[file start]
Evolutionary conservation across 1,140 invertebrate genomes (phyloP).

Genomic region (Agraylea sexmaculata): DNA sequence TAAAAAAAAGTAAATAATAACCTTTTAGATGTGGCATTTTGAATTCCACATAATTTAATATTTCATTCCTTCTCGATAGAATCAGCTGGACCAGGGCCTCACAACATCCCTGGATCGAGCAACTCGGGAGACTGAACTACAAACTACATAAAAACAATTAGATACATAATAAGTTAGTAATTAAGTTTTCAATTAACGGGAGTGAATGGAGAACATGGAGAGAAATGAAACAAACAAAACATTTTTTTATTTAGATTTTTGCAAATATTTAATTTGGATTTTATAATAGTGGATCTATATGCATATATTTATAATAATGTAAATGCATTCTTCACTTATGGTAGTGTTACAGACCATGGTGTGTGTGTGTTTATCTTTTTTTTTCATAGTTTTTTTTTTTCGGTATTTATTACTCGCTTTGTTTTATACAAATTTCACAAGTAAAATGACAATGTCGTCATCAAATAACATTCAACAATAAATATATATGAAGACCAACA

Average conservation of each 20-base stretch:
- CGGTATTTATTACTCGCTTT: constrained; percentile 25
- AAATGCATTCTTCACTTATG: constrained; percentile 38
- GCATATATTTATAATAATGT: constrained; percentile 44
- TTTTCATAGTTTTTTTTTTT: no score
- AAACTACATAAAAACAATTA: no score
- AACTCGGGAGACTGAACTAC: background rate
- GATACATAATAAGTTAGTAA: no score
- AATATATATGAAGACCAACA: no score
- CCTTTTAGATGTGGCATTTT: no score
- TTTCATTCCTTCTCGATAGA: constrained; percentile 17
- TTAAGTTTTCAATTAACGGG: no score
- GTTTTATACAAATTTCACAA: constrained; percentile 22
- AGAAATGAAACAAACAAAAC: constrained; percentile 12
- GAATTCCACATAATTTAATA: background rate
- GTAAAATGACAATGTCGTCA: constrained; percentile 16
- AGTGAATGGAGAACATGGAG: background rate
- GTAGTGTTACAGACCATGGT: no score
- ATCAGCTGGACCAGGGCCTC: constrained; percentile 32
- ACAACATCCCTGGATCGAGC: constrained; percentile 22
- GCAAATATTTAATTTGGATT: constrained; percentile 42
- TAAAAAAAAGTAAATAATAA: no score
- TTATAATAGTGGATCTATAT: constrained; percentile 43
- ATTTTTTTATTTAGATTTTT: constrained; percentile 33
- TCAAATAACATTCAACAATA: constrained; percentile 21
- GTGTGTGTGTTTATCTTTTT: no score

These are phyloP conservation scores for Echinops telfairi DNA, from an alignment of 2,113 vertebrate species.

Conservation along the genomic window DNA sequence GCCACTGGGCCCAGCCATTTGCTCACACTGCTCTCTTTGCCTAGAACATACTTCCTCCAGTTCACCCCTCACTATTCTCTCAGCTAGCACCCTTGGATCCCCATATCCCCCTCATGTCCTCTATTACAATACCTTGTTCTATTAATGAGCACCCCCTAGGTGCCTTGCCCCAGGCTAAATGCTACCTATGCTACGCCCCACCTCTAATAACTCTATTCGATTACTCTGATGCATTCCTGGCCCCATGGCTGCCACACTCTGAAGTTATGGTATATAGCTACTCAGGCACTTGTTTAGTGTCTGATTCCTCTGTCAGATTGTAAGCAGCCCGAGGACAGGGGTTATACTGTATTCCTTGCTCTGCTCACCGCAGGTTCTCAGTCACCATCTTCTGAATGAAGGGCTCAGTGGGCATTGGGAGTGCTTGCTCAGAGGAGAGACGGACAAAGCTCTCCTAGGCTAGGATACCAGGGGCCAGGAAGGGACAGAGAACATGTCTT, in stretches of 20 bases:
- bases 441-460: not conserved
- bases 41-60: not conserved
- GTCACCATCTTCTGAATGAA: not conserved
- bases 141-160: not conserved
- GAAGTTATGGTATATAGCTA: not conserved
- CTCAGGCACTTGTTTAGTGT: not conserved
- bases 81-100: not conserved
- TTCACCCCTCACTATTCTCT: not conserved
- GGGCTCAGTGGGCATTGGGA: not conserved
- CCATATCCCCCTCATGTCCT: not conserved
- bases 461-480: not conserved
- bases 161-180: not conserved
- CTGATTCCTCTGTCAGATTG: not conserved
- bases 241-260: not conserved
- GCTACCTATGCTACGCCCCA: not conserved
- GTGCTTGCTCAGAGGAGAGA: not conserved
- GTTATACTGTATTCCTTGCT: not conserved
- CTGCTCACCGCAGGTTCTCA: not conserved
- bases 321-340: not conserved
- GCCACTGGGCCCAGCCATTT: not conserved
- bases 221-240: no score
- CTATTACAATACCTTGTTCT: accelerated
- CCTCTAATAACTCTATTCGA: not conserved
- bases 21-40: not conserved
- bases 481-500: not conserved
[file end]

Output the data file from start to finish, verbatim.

Evolutionary conservation across 1,140 invertebrate genomes (phyloP).

Genomic region (Agraylea sexmaculata): DNA sequence TAAAAAAAAGTAAATAATAACCTTTTAGATGTGGCATTTTGAATTCCACATAATTTAATATTTCATTCCTTCTCGATAGAATCAGCTGGACCAGGGCCTCACAACATCCCTGGATCGAGCAACTCGGGAGACTGAACTACAAACTACATAAAAACAATTAGATACATAATAAGTTAGTAATTAAGTTTTCAATTAACGGGAGTGAATGGAGAACATGGAGAGAAATGAAACAAACAAAACATTTTTTTATTTAGATTTTTGCAAATATTTAATTTGGATTTTATAATAGTGGATCTATATGCATATATTTATAATAATGTAAATGCATTCTTCACTTATGGTAGTGTTACAGACCATGGTGTGTGTGTGTTTATCTTTTTTTTTCATAGTTTTTTTTTTTCGGTATTTATTACTCGCTTTGTTTTATACAAATTTCACAAGTAAAATGACAATGTCGTCATCAAATAACATTCAACAATAAATATATATGAAGACCAACA

Average conservation of each 20-base stretch:
- CGGTATTTATTACTCGCTTT: constrained; percentile 25
- AAATGCATTCTTCACTTATG: constrained; percentile 38
- GCATATATTTATAATAATGT: constrained; percentile 44
- TTTTCATAGTTTTTTTTTTT: no score
- AAACTACATAAAAACAATTA: no score
- AACTCGGGAGACTGAACTAC: background rate
- GATACATAATAAGTTAGTAA: no score
- AATATATATGAAGACCAACA: no score
- CCTTTTAGATGTGGCATTTT: no score
- TTTCATTCCTTCTCGATAGA: constrained; percentile 17
- TTAAGTTTTCAATTAACGGG: no score
- GTTTTATACAAATTTCACAA: constrained; percentile 22
- AGAAATGAAACAAACAAAAC: constrained; percentile 12
- GAATTCCACATAATTTAATA: background rate
- GTAAAATGACAATGTCGTCA: constrained; percentile 16
- AGTGAATGGAGAACATGGAG: background rate
- GTAGTGTTACAGACCATGGT: no score
- ATCAGCTGGACCAGGGCCTC: constrained; percentile 32
- ACAACATCCCTGGATCGAGC: constrained; percentile 22
- GCAAATATTTAATTTGGATT: constrained; percentile 42
- TAAAAAAAAGTAAATAATAA: no score
- TTATAATAGTGGATCTATAT: constrained; percentile 43
- ATTTTTTTATTTAGATTTTT: constrained; percentile 33
- TCAAATAACATTCAACAATA: constrained; percentile 21
- GTGTGTGTGTTTATCTTTTT: no score

These are phyloP conservation scores for Echinops telfairi DNA, from an alignment of 2,113 vertebrate species.

Conservation along the genomic window DNA sequence GCCACTGGGCCCAGCCATTTGCTCACACTGCTCTCTTTGCCTAGAACATACTTCCTCCAGTTCACCCCTCACTATTCTCTCAGCTAGCACCCTTGGATCCCCATATCCCCCTCATGTCCTCTATTACAATACCTTGTTCTATTAATGAGCACCCCCTAGGTGCCTTGCCCCAGGCTAAATGCTACCTATGCTACGCCCCACCTCTAATAACTCTATTCGATTACTCTGATGCATTCCTGGCCCCATGGCTGCCACACTCTGAAGTTATGGTATATAGCTACTCAGGCACTTGTTTAGTGTCTGATTCCTCTGTCAGATTGTAAGCAGCCCGAGGACAGGGGTTATACTGTATTCCTTGCTCTGCTCACCGCAGGTTCTCAGTCACCATCTTCTGAATGAAGGGCTCAGTGGGCATTGGGAGTGCTTGCTCAGAGGAGAGACGGACAAAGCTCTCCTAGGCTAGGATACCAGGGGCCAGGAAGGGACAGAGAACATGTCTT, in stretches of 20 bases:
- bases 441-460: not conserved
- bases 41-60: not conserved
- GTCACCATCTTCTGAATGAA: not conserved
- bases 141-160: not conserved
- GAAGTTATGGTATATAGCTA: not conserved
- CTCAGGCACTTGTTTAGTGT: not conserved
- bases 81-100: not conserved
- TTCACCCCTCACTATTCTCT: not conserved
- GGGCTCAGTGGGCATTGGGA: not conserved
- CCATATCCCCCTCATGTCCT: not conserved
- bases 461-480: not conserved
- bases 161-180: not conserved
- CTGATTCCTCTGTCAGATTG: not conserved
- bases 241-260: not conserved
- GCTACCTATGCTACGCCCCA: not conserved
- GTGCTTGCTCAGAGGAGAGA: not conserved
- GTTATACTGTATTCCTTGCT: not conserved
- CTGCTCACCGCAGGTTCTCA: not conserved
- bases 321-340: not conserved
- GCCACTGGGCCCAGCCATTT: not conserved
- bases 221-240: no score
- CTATTACAATACCTTGTTCT: accelerated
- CCTCTAATAACTCTATTCGA: not conserved
- bases 21-40: not conserved
- bases 481-500: not conserved